Following a request by the Culture Media and Sport committee, Facebook has revealed the EU referendum adverts paid for by Vote Leave and created by Aggregate IQ.
In the modern world of campaigning, political parties and campaigns can use social media sites to target you with specific adverts, tailored to your interests and behaviour online. Competing parties can target mums and dads with adverts laying out their education policies, for instance.
These developments could help political engagement by showing the impact voting will have on each voter’s everyday lives. But as voters only see the adverts targeted at them, it means campaigners can promise different, opposing, things to different people. Or even spread disinformation without others knowing.
[bctt tweet=”As voters only see the adverts targeted at them, it means campaigners can promise different, opposing, things to different people. Or even spread disinformation without others knowing.” username=”electoralreform”]
Making campaigns publish their adverts in an online archive would mean they couldn’t promise one thing to one group of voters and the opposite to another. And voters could do their own research by comparing ads on the same topic between the different parties.
We can start this process now. As a first step in this direction and in the interests of openness, Facebook should also release the adverts created by Britain Stronger In.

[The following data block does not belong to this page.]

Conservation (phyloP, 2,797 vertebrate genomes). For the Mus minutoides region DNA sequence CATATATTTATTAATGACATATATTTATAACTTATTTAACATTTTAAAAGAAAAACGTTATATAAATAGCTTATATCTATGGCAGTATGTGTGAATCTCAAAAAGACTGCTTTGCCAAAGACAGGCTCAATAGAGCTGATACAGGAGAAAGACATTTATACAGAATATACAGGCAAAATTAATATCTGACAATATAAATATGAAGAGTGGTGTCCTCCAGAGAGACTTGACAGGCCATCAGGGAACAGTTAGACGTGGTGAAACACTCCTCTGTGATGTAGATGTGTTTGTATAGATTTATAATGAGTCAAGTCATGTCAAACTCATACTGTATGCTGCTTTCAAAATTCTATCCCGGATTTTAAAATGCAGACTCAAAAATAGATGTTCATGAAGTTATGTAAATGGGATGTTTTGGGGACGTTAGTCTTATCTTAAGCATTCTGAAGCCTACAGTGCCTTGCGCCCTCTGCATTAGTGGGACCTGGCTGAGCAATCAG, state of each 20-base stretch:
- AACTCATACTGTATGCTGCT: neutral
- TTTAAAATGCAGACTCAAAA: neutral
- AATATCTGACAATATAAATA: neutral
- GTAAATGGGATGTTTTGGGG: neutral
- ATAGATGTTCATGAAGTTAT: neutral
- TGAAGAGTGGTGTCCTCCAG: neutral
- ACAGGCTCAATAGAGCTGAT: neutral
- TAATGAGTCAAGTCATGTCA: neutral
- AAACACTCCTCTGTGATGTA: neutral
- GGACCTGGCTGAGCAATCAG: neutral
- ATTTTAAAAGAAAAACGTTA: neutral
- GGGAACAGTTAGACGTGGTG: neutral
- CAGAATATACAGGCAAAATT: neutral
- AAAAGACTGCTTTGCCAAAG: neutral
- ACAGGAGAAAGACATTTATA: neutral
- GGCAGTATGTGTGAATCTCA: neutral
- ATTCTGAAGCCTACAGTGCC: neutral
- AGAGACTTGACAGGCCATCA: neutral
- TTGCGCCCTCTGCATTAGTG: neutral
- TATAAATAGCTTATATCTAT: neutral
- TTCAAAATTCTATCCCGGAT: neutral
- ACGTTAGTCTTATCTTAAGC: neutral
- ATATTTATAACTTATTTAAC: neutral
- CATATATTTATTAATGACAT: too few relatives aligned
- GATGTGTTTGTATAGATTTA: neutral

But revealing adverts years after the vote is years too late. All official online political adverts should be open to scrutiny during the campaign, with the Electoral Commission collating these soon after they go live.
[bctt tweet=”All official online political adverts should be open to scrutiny during the campaign, with the Electoral Commission collating these soon after they go live.” username=”electoralreform”]
There’s a worrying loophole in Britain’s outdated campaign rules, however. Online political adverts don’t have to carry an ‘imprint’. Printed materials like leaflets and posters have to carry the name and address of the printer, promoters and who the leaflet is being published on behalf of. It means if you get a leaflet through your door, you know who it is from and who to complain to.
[bctt tweet=”Online adverts should abide by the same rules as paper leaflets – where voters can save them, compare them and hold politicians to account for the things they say.” username=”electoralreform”]
We’re asking that online adverts abide by the same rules as paper leaflets – where voters can save them, compare them and hold politicians to account for the things they say. After all, we should know who is funding and channelling our political debate.
Over the weekend, nearly 5,000 people have signed our petition calling for an end to this loophole.
Voters on all sides deserve to know who is paying for online campaign adverts – and why we’re being targeted.
It’s time we brought the law up to date, so campaigns are transparent about who’s paying for our politics, and why.
We’re working hard to point out that transparency should be the rule, not the exception.
Sign our petition ->